As U.S. President Barack Obama greeted leaders of the 10 members of the Association of Southeast Asian Nations at the Sunnylands estate in Rancho Mirage, California Monday, protesters outside said they want human rights at the top of the agenda.
Obama told the leaders gathered for the two-day summit on trade and security issues that his administration has rebalanced its foreign policy toward Asia and the Pacific. “This has included engagement with Southeast Asia and ASEAN, which is central to the region’s peace and prosperity,” the president said, “and to our shared goal of building a regional order where all nations play by the same rules.”
Among the hundreds of protesters outside, many were from Cambodia, where Prime Minister Hun Sen has dominated politics for 30 years. “We are here today to send a clear message to Hun Sen that we don't support communists, we don't support a dictator, we don't support a tyrant,” said Bona Chhith of the Cambodian American Alliance. “Hun Sen must go,” he said.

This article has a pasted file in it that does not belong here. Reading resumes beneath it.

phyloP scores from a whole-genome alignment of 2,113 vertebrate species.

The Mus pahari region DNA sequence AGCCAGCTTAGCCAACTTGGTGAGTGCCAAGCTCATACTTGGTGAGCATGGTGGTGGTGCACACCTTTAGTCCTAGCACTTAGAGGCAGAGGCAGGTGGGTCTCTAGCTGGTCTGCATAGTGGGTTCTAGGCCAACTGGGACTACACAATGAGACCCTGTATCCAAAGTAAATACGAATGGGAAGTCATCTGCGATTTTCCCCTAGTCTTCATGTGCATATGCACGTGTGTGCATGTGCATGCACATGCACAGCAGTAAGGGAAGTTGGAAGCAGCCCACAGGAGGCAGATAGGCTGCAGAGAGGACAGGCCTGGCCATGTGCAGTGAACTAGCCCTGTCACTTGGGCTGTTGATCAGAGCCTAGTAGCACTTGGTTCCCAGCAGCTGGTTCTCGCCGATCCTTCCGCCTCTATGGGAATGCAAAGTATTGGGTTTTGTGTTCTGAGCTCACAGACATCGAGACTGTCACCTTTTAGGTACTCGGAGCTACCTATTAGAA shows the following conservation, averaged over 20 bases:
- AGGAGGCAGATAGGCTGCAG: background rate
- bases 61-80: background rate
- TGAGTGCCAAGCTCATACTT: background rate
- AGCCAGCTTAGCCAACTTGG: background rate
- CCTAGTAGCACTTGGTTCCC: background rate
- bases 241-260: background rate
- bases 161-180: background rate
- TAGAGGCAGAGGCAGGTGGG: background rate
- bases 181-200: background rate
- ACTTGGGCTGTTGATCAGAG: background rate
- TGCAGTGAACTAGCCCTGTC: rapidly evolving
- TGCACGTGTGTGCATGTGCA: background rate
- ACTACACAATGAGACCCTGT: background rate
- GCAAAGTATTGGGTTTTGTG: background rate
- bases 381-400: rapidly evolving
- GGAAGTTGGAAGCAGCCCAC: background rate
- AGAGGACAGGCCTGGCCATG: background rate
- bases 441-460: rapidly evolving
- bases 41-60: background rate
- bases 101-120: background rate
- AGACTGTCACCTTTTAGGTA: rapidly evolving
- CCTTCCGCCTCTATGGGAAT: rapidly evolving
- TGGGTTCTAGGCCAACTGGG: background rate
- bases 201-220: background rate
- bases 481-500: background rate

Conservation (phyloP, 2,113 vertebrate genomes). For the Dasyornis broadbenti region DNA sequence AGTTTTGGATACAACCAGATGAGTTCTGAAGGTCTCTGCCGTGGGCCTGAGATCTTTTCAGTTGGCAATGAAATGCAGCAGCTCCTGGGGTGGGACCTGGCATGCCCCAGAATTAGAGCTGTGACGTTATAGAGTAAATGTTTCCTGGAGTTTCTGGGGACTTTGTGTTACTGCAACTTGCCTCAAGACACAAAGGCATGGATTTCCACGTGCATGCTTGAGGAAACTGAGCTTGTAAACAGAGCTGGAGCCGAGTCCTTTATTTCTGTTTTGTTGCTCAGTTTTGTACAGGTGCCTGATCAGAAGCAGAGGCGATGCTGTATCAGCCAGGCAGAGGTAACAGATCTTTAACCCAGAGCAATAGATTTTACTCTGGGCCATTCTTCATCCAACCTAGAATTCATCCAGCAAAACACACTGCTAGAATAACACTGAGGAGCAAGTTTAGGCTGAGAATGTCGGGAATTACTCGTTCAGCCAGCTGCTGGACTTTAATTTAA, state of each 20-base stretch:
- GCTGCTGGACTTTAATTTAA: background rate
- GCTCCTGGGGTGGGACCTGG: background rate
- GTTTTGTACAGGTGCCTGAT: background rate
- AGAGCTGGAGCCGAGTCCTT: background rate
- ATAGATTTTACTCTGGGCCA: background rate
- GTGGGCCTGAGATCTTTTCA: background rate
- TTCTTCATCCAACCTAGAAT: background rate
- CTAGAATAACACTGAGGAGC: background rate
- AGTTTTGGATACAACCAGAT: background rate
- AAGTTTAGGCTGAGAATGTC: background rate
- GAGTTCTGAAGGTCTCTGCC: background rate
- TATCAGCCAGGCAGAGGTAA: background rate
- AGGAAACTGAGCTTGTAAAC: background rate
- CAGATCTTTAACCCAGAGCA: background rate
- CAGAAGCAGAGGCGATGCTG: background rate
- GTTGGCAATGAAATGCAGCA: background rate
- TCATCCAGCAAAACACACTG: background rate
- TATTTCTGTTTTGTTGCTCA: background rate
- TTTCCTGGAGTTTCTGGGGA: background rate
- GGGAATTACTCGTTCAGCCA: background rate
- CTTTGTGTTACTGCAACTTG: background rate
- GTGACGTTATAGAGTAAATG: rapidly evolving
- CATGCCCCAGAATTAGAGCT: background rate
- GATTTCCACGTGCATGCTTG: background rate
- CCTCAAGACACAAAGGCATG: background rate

Others criticized the government of Laos, and Vietnam's dominance over Laos and its others neighbors. “Vietnam, go home,” said one protester. “Laos belongs to Laos.”
The 2014 coup in Thailand drew protests over the inclusion in the meeting of the Thai prime minister, Prayut Chan-o-cha. Thai-American Chao Suethae said of the country's leader, a former general, “He shouldn't come to [such a] free land as the United States. The dictator should not stay in this free country.”
An American who served in the US Army during the Vietnam War, Ruben Treviso of the American GI Forum, worried that the sacrifice of fallen soldiers would be in vain if these trade talks are not tied “to human rights.”
Inside the meeting, President Obama said they are. Four ASEAN members have joined the US-led Trans-Pacific Partnership, and Mr. Obama said that “in joining the TPP, Singapore, Vietnam, Malaysia and Brunei have committed to high labor and environmental standards.”
The standards, the protesters say, are not high enough. “TPP allows for corporations to offshore jobs to countries with the weakest environmental protections where it's easiest to exploit workers and create a downward momentum in wages here in the United States,” said Lua Masumi of the Citizens Trade Campaign, a coalition of labor and rights groups.
Obama said the talks will create opportunities for workers in the United States and Southeast Asia. The demonstrators say they're not convinced.